To the Mexican bishops, burdened down with pressing social justice concerns: poverty, corruption, drugs, he said simply: have faith, and spread this faith to others. That's the main thing.
Human evil and ignorance simply cannot thwart the divine plan of salvation and redemption. Evil is simply incapable of that.
At the airport, a closing wish: be good and do good. Christian faith is not private; it is mean to be lived, and when it is lived, it changes everyone's life for the better.
I strongly urge Mexican Catholics, and all men and women of good will, not to yield to a utilitarian mentality which always leads to the sacrifice of the weakest and most defenceless. I invite you to a common effort so that society can be renewed from the ground up, in order to attain a life of dignity, justice and peace for everyone. For Catholics, this contribution to the common good is also a requirement of that essential dimension of the Gospel which is human promotion and a supreme expression of charity. For this reason, the Church exhorts all her faithful to be good citizens, conscious of their responsibility to be concerned for the good of all, both in their personal lives and throughout society.
For Cuba, a different message, again from the plane: Marxism is spent and it's time for something else. 
In this process, which requires patience but also determination, we intend to help in a spirit of dialogue, to avoid traumas and to offer assistance on the journey towards the fraternal and just society that we want for the whole world, and we mean to cooperate to achieve this. It is obvious that the Church is always on the side of freedom: freedom of conscience, freedom of religion. In this regard we contribute, as well as the simple faithful, to this forward journey.
That papal patience disappointed a lot of Cuban exiles, as also George Weigel, who was happy with what the Pope said but thinks he missed an opportunity by not meeting with dissidents as John Paul II did in Poland and occasionally elsewhere. Critics are a bit skeptical of the defense that the Pope needed government permission to be allowed in the country, since JP II found ways around Communists, but even granting that difficulty, did the Pope not undermine his own message by having an audience with Fidel but not with dissidents? Plus, the regime spent the trip threatening, rounding up and jailing dissidents who wanted to talk to the Pope.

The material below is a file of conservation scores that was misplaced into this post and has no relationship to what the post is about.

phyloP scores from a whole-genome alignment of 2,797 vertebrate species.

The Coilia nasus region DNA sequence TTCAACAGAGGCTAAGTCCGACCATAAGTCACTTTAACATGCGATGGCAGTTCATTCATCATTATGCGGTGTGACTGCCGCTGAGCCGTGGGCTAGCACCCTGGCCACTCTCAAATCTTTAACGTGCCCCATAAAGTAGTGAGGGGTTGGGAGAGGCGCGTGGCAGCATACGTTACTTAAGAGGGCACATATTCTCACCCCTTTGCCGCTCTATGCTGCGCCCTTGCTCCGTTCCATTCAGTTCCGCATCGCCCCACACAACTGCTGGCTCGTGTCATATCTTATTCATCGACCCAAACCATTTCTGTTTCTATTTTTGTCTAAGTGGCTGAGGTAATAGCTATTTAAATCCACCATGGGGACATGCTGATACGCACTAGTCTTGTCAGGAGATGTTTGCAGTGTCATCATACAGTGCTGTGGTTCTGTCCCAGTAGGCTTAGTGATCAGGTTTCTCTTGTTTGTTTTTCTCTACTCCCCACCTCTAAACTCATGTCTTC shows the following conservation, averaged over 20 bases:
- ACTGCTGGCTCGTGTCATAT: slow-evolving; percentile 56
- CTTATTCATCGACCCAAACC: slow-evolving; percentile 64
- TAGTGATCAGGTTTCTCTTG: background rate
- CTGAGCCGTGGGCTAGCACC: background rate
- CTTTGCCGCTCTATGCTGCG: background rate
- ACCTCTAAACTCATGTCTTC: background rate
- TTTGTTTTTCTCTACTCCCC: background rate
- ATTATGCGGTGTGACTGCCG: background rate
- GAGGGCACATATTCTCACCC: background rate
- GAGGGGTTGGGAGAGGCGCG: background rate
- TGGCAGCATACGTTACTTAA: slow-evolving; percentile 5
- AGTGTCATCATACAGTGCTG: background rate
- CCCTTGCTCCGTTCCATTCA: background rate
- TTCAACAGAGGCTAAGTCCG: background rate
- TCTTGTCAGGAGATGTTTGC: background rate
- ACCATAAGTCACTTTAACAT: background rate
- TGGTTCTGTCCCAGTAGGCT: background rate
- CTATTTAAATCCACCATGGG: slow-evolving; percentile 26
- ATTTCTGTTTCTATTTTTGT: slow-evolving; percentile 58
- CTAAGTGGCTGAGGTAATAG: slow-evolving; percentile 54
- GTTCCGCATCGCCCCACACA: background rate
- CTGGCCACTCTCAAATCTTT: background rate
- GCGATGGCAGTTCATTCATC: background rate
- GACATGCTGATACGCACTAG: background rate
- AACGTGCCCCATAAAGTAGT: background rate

It's a fair point, although as even Weigel documents in the first part of his column, what the Pope preached was very strong and its message cannot have been missed by anyone. I don't think the Pope was being a weenie; I think he remembers well that the revolution in Poland came about during a Mass. By giving people the courage not to hide in their homes but to publicly profess their faith, they suddenly realized --and so did the whole world, including the Communists-- that they were more numerous and powerful than the government that persecuted them. That's what Benedict was focused on for Cuba. 

Furthermore, the simple fact of so many media pictures of Cuba was an act in support of dissidents. It's a little hard to maintain your romantic idea of the workers' paradise when these kinds of photos are beaming about the globe. Plus, here are two testimonies from within Cuba that show the Pope's visit did strengthen them. So, two cheers at least, and here's what he said. 

Airport welcome ceremony. It was noticeable on tv how stiff and uncomfortable the Pope was in Cuba as opposed to Mexico. Raul Castro greeted him at the airport with an interminable speech denouncing the U.S. (yo, Raul, 1972 called; wants its rhetoric back). What followed from the Pope was as close as he comes to giving the finger, and it sure looked as if that's what he felt like doing.